Compare and contrast this with the Cleveland kerfuffle (in which a blogger who contributed to a campaign was called unethical and the blog was killed, below):
At the Star-Ledger’s version of Comment is Free/Huffington Post, NJVoices, Gov. Jon Corzine’s former girlfriend, Carla Katz, a union official, went on the attack against a Ledger reporter who has been dogging her.
Editor & Publisher, sadly, is confused about the paper having Katz blog: “So it seemed at least a bit odd when The Star-Ledger of Newark, the state’s largest newspaper, gave Katz a blog this past summer as part of its new NJ Voices program, which offers blog space to non-newspaper people.” I don’t see anything odd about it at all. Isn’t this somebody you’d want to hear from? Isn’t it the paper’s job to find a way to have her be heard? Isn’t the blog a new opportunity to do that? Doesn’t this break open the closed control of the presses? And what the hell, it’s fun when something erupts:
:But last Friday, the blog burst forth with controversy when Katz took on Star-Ledger reporter Josh Margolin, one of the paper’s top statehouse scribes. She wrote that he was “downright obsessed” with covering her and attacked him for stories such as his recent article about dissident union leaders filing charge to have Katz ousted for allegedly misappropriating funds.
“…no other union leader’s or union’s internal local drama (and trust me, we all have internal drama) gets consistently and continuously plastered across the pages of the Ledger, almost all with Josh’s byline,” Katz wrote. “It is more than slightly disconcerting to see the comparatively normal internal drama of our local covered in the paper with the same intensity of the Yankees recent quest for a new manager.”
Katz eventually asked readers to send her stories about Margolin, who was among the reporters honored in 2005 when the paper received a Pulitzer Prize for coverage of former governor James McGreevey’s resignation.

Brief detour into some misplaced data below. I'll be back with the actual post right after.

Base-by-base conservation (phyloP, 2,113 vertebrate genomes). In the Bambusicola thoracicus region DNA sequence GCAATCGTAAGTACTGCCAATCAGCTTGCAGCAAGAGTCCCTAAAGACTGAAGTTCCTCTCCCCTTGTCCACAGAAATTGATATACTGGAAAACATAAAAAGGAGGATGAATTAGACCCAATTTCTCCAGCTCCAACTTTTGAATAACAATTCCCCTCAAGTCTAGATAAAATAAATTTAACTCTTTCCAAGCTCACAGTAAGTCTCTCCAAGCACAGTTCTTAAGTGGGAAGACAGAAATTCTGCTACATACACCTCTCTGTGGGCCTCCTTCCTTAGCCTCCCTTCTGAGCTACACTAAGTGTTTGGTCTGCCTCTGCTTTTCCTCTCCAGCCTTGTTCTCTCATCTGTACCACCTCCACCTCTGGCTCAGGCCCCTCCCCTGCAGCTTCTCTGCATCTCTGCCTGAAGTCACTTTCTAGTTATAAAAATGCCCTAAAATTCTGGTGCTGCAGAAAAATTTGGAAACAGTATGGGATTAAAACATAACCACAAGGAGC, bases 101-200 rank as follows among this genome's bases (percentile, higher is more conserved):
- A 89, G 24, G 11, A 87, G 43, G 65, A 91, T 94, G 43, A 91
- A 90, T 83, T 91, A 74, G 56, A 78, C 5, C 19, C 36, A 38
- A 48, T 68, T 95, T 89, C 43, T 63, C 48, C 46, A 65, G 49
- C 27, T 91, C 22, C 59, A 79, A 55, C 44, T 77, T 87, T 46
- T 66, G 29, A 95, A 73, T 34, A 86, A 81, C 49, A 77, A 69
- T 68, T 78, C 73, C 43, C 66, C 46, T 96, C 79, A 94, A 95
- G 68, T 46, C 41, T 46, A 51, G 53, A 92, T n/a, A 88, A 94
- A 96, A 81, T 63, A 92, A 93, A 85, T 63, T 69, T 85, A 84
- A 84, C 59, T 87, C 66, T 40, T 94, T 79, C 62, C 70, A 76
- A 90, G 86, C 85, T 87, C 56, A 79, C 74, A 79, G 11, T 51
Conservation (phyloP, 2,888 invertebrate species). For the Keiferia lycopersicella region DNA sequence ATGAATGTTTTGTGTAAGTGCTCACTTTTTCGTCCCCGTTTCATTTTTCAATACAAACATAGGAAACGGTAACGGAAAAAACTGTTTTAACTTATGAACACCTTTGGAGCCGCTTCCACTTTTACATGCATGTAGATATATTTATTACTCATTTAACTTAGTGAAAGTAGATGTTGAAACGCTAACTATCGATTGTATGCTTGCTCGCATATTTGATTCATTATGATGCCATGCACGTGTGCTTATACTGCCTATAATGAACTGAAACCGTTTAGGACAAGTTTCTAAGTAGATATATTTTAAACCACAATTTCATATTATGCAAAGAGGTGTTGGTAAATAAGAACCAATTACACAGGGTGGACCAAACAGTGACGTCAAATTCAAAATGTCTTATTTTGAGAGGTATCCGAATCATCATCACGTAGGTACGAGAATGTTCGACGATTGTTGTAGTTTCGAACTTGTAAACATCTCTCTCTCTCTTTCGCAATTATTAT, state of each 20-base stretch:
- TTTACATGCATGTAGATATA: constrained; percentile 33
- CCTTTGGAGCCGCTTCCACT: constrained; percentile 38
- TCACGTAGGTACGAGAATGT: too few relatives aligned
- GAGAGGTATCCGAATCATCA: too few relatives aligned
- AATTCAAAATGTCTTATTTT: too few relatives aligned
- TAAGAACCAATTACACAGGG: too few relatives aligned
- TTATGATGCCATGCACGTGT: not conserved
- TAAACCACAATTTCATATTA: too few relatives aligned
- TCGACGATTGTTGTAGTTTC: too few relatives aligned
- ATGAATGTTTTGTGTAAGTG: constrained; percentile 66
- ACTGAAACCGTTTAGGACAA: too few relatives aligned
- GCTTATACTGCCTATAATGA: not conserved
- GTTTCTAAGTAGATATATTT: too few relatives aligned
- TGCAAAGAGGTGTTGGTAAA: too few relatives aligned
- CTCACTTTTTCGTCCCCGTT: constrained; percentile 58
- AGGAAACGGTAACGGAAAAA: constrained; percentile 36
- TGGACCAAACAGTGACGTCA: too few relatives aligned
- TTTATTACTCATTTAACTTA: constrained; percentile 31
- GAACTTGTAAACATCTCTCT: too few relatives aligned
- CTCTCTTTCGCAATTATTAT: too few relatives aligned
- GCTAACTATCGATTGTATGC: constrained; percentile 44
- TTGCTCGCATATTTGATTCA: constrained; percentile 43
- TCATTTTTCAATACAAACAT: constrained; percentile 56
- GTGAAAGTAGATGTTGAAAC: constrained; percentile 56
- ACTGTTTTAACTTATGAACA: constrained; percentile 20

“So, I was thinking that if the Ledger is going to write soooooo much about me and the Local that I should even the playing field and, well, write about Josh. The Josh chronicles,” she stated. “So folks, send me your best Josh Margolin stories. I’ll keep them anonymous unless they are Pulitzer material. And I promise, I won’t hold a grudge.”
Margolin told E&P he has no problem with Katz having a blog or criticizing him: “Once anyone is given the space to blog, the call is clear, they have the right to say what they want to say.”
Star-Ledger Editor Jim Willse said he had invited Katz to blog on the site because “she has opinions about a range of matters just as her fellow bloggers do that are of interest.” He said the Margolin posting was not edited, although he expressed it made him “a little uncomfortable.”
“It is a bit of uncharted territory,” he admitted. “But if you are going to invite someone to write commentary on a blog, you have to let nature take its course.”
Compare that with the Cleveland Plain Dealer’s attitude toward an open conversation, quoting their ombudsman, Ted Diadiun: “This is a story about how The Plain Dealer got itself spattered by some primordial ooze last week.” Bloggers being the ooze. They see this as a story of control: “[Political blog] Wide Open debuted in September, and [Plain Dealer online editor] Dubail sat back to watch the fun. For his trouble, he wound up being called a “moron” in his own brainchild the second day out, when one of his bloggers linked to an unflattering story about the paper that had been in one of the city’s alternative weeklies. But in general, the blog did what he wanted it to do.” He concludes:
But that’s the way things work in the blog world: “Yellow Dog Sammy” [the blogger ejected for contributing to a candidate] rejects the ingrained ethics of the newspaper world, preferring to read editors’ minds and create his own reality. Other bloggers pick that up and repeat it as gospel, and suddenly we begin getting questions from all over the country about why we’re letting Steve LaTourette run the newspaper.
No, that’s the newspaper imposing its view on the public, calling bloggers unethical and refusing to acknowledge their ethics of involvement and transparency. The paper’s refusing to learn anything new, to see other worldviews. Primordial ooze, indeed.
(Full disclosure: I worked with both papers as president of Advance.net and still consult for the Ledger , where I pushed the start of NJVoices.)